Digitalisation has become a central theme in the current economic and policy debate. Large digital and tech multinational enterprises (MNEs) are gaining an outsized role in the global economy. Also, the adoption of advanced digital technologies across all industries is fundamentally changing production processes. Both these (interrelated) phenomena have profound implications for economic structures, employment, inequality and development and industrialisation opportunities. This chapter analyses the international production and investment (i.e., foreign direct investment [FDI]) implications of the digital economy. First, it empirically documents significant differences in internationalisation patterns between the largest digital MNEs and traditional MNEs; particularly, the tendency of digital MNEs to exhibit an asset-light international footprint. Second, it argues that the powerful transformational forces related to digital adoption and the new industrial revolution have the potential to change international production more broadly, favouring a shift towards internationalisation models characterised by decentralised production, accelerated servicification and extended disintermediation. The chapter concludes with investment policy implications and a number of questions for future research.
In this chapter, the authors review emerging literature on multidimensional, information age-related phenomena across different disciplines to derive common themes and…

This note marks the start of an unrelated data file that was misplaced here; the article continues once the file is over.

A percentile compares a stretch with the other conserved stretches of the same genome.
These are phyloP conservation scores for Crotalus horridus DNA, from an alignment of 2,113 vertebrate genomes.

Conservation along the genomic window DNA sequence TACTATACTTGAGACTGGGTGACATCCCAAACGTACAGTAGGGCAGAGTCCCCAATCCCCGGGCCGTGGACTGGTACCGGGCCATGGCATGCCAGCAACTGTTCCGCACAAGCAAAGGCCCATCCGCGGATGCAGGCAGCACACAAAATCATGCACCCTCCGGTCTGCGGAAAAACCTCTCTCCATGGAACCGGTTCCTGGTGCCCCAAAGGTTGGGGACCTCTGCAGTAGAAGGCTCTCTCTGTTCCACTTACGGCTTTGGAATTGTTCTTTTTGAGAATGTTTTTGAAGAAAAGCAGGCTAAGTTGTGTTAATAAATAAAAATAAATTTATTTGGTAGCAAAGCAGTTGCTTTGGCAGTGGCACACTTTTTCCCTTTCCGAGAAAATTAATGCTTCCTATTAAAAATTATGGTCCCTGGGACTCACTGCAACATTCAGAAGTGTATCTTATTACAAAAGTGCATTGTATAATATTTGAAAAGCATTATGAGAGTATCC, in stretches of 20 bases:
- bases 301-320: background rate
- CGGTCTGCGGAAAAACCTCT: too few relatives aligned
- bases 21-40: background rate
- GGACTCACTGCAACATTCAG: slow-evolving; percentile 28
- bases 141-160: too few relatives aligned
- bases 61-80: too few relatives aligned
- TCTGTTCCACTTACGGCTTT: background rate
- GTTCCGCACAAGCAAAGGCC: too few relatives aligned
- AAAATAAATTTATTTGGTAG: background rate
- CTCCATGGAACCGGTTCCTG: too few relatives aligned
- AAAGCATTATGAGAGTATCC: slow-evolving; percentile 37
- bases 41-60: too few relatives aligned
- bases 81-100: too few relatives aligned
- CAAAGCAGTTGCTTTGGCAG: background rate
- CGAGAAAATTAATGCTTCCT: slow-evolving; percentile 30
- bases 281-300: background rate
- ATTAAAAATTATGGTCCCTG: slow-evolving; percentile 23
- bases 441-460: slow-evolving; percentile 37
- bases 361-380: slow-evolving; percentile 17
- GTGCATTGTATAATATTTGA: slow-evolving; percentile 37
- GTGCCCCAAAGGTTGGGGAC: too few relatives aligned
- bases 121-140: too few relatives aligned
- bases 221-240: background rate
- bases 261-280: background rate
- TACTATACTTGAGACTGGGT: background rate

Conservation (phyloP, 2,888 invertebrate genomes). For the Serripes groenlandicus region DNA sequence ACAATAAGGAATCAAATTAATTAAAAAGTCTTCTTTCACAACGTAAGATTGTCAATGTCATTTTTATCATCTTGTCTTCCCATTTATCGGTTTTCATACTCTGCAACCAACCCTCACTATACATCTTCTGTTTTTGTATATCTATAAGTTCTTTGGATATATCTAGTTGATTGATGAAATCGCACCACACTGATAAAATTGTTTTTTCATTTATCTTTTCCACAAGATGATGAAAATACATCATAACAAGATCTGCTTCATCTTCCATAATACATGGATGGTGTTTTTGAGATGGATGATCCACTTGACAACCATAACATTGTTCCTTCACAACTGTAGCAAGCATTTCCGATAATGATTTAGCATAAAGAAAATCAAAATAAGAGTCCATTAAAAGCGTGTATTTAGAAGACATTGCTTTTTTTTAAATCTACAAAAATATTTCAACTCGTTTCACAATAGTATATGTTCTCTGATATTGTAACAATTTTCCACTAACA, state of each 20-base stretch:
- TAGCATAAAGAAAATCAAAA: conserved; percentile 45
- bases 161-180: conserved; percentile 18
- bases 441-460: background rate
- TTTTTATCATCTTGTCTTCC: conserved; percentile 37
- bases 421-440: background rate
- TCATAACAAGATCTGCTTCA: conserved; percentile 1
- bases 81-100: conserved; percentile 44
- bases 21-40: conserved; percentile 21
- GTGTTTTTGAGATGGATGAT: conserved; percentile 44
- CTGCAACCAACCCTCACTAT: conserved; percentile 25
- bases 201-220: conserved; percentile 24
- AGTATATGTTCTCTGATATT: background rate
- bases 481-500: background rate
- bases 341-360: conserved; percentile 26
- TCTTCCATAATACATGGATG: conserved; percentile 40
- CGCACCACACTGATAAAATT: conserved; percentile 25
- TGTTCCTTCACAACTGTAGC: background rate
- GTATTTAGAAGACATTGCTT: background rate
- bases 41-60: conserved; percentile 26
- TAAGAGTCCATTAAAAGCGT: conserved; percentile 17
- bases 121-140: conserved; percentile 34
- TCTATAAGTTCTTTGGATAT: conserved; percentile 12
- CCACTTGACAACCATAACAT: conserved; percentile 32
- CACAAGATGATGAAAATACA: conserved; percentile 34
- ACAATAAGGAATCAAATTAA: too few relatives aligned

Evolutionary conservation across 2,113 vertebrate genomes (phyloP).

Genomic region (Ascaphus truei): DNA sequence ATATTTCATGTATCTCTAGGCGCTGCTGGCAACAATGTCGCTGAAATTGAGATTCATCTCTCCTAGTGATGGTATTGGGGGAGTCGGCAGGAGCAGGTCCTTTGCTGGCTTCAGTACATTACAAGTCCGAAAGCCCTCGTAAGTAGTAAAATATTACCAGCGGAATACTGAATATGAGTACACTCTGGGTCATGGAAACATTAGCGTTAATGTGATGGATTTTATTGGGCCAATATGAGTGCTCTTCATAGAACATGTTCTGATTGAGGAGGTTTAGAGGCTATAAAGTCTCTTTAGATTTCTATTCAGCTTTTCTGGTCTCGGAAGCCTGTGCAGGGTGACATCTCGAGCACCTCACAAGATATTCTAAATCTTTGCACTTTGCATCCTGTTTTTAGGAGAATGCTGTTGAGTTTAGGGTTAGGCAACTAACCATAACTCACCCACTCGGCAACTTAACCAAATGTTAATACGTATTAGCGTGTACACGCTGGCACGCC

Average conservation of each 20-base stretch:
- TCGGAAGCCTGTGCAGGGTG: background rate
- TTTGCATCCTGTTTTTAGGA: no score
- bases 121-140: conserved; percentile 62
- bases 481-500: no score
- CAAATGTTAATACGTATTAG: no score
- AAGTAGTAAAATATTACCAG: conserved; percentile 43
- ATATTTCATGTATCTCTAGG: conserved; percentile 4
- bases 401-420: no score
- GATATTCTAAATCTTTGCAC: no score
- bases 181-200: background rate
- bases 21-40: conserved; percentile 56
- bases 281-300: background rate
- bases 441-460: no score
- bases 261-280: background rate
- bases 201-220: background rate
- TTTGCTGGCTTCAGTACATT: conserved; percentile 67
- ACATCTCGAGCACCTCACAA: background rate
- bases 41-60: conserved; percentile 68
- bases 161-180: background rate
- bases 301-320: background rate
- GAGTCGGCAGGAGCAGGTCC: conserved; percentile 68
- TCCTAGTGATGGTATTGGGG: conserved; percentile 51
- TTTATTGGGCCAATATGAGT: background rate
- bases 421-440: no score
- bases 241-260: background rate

In this chapter, the authors review emerging literature on multidimensional, information age-related phenomena across different disciplines to derive common themes and topics. The authors then proceed to analyse recent developments in these fields to provide an interdisciplinary overview of the most disruptive challenges for multinational companies (MNCs) competing in the modern information age. These challenges include more efficient peer-to-peer communication between stakeholders, crowd-organisation, globalisation of value chains and the need to organise knowledge resources. The aim of the chapter is not to review all age research, but to identify fundamental uncertainties for MNCs and discuss strategies of tackling such information age phenomena from an international business perspective.